Courtesy Reuters

A GREAT DIVIDE

One of the most striking consequences of the Bush administration's foreign policy tenure has been the collapse of the Atlantic alliance. Long considered America's most important alliance and a benchmark by which a president's foreign policy skill is measured, the U.S.-European relationship has been shaken to its foundations over a series of disputes that culminated in the U.S.-led war in Iraq. To be sure, there have been rows across the Atlantic before: American opposition to the seizure of the Suez Canal by French, British, and Israeli troops in the 1950s; France's withdrawal from NATO's integrated military command in the 1960s; the battle over Euromissiles in the early 1980s; and the deep acrimony over how to stop war in the Balkans a decade ago. Still, the current rift has been unprecedented in its scope, intensity, and, at times, pettiness.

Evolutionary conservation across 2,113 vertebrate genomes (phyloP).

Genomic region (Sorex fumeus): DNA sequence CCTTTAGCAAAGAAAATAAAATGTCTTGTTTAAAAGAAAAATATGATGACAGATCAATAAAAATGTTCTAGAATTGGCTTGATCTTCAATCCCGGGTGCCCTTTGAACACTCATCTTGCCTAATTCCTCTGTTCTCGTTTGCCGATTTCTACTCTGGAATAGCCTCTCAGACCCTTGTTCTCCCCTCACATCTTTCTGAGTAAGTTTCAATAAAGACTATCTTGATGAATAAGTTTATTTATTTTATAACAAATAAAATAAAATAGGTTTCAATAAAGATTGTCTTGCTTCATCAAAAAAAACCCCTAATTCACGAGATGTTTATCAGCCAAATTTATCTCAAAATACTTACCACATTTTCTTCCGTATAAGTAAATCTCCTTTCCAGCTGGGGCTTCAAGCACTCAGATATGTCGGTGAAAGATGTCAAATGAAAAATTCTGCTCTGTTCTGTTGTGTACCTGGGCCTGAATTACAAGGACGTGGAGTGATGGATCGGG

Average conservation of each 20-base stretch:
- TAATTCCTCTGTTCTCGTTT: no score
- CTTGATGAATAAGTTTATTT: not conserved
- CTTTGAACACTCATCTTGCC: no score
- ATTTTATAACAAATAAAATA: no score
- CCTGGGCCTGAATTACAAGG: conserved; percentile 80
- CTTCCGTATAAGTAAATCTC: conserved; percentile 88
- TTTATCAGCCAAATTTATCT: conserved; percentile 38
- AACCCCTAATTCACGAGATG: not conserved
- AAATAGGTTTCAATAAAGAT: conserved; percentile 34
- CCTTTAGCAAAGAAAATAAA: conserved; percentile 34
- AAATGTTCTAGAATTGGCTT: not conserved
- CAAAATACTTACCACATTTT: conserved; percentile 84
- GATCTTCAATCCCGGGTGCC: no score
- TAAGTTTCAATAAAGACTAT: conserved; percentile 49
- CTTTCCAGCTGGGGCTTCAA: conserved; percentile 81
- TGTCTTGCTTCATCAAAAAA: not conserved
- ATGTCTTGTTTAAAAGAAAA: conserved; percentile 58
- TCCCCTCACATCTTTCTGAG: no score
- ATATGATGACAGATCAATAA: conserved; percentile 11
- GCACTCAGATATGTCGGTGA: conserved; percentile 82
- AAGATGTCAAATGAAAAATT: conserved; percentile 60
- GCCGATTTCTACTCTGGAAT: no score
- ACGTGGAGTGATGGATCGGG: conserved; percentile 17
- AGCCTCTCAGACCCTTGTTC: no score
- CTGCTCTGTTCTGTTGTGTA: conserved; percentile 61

Several factors make the recent collapse in transatlantic

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  • Ronald D. Asmus is a Senior Transatlantic Fellow at the German Marshall Fund of the United States and a Senior Adjunct Fellow at the Council on Foreign Relations. He is the author of Opening NATO's Door: How the Alliance Remade Itself for a New Era and served as Deputy Assistant Secretary of State for European Affairs from 1997 to 2000.
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